Metadata, part 4

In this article, Bill Inmon delves further into the world of metadata.

This article originally appeared on the BeyeNETWORK.

In the early days of metadata, nearly everything was mainframe centric. At that time, the mainframe and centralized processing dominated the marketplace. The types of systems that were being built then were transaction processing, for the most part. These systems were built by the centralized data processing organization.

The metadata that existed in that day and age was all technical metadata.

The first corporate experiences with metadata were those that centered on the data dictionary. The data dictionary experiment collapsed for a variety of reasons including:

  • the entire dictionary had to be built before the data dictionary was useful,
  • the data dictionary was passive, not active,
  • the maintenance of keeping the dictionary up to date was gruesome (and unrealistic),
  • the technology supporting the data dictionary was old, and
  • the people who knew what belonged in the data dictionary had moved on to other jobs or other companies.

As noble as the idea of a data dictionary was, the reality of its implementation was just plain ugly.

In a few years came the repository. In many regards, the repository was a definite step upward from the data dictionary. However, the repository was still a massive effort and required large funding. Given the lack of enthusiasm for the support of metadata, it is no surprise that building repositories was a slow and arduous process.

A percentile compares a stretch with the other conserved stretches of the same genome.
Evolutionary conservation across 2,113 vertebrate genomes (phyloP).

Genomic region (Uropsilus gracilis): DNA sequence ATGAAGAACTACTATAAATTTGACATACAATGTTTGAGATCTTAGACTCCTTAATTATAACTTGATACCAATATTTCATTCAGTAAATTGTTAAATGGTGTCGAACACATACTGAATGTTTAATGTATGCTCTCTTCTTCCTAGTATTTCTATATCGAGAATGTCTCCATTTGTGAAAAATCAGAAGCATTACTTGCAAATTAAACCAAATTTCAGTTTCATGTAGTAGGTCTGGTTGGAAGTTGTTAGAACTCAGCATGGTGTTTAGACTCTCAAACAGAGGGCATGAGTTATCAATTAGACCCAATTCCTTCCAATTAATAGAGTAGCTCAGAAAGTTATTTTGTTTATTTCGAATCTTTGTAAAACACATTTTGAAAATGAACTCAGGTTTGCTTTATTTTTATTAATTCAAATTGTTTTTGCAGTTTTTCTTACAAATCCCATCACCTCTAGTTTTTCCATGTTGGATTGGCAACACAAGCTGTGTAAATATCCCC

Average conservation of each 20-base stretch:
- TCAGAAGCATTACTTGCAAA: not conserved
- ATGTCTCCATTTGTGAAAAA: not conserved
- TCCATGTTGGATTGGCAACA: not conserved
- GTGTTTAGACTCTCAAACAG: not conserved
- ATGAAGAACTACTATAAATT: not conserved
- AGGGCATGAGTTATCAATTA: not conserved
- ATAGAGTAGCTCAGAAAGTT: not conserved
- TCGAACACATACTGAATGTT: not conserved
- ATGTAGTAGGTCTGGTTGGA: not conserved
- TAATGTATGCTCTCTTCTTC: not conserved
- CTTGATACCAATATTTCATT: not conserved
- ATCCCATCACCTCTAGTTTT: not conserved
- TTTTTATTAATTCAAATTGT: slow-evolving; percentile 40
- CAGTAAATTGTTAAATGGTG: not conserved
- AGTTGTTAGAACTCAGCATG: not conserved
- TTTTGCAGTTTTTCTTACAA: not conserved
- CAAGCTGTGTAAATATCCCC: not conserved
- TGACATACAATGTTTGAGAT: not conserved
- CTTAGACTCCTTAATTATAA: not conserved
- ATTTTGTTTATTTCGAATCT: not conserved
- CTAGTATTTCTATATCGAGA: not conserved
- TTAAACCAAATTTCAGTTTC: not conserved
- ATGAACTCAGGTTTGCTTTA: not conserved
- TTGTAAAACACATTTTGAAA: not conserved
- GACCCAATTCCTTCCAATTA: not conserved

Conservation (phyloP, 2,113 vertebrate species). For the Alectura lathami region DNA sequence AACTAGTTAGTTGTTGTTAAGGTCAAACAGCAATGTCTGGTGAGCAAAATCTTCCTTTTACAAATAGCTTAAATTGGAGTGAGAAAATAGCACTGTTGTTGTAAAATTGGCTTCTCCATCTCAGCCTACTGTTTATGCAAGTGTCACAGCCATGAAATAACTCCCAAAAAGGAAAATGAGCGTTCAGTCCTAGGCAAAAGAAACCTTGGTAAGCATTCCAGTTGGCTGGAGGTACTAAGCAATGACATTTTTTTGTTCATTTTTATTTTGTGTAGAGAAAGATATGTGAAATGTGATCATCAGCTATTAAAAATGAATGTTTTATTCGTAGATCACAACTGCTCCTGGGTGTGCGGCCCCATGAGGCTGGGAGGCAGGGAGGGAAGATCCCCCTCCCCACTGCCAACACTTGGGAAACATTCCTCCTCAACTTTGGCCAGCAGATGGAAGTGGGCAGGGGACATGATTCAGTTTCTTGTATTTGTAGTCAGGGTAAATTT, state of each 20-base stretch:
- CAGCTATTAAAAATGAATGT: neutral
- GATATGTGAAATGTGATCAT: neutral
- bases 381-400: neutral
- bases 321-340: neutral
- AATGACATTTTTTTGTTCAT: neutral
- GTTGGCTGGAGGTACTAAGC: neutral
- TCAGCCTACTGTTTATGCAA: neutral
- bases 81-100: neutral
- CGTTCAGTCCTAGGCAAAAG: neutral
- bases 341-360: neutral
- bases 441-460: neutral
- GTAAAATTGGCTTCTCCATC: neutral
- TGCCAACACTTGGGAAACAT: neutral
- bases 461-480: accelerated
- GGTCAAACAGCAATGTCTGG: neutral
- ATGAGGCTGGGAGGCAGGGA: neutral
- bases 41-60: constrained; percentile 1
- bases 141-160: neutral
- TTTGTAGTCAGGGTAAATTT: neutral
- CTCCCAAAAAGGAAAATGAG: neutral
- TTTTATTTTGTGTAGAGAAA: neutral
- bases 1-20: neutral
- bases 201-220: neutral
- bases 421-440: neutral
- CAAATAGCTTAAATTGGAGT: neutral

But the idea of a repository is still a very good one. At the heart of the repository is the tacit acknowledgement that there is a need for global management of metadata. If the organization is going to avoid the problem of the Tower of Babel, it is necessary to have a global repository of metadata.

The irony is that there is no shortage of metadata. There is metadata everywhere. There are directories, universes, ETL tools, DBMS directories and control parameters. It is just that the metadata is all local. Each vendor, from Oracle to DB2 to Teradata to Business Objects, has its own rendition of metadata. Saying that there is a need for metadata is like saying that there is a need for language – and saying that there are different renditions of metadata is like saying that Oracle speaks metadata in Chinese, DB2 speaks metadata in Russian, Teradata speaks metadata in French, and Business Objects speaks metadata in Swahili. There may be a language of metadata, but it certainly is not common. There really is a Tower of Babel when it comes to the vendor implementation of metadata.

The problem is that all the necessary things are done at the local – i.e., the vendor/product level. Metadata is created, used and maintained within the realm of a single product.

This leads to the insight that there really are two levels of metadata that are needed – local metadata and global metadata. Local metadata is metadata that is collected and used within the confines of the vendor’s product. Global metadata is where all vendors contribute to the enterprise understanding of metadata – where there is interchange among divisions and departments.

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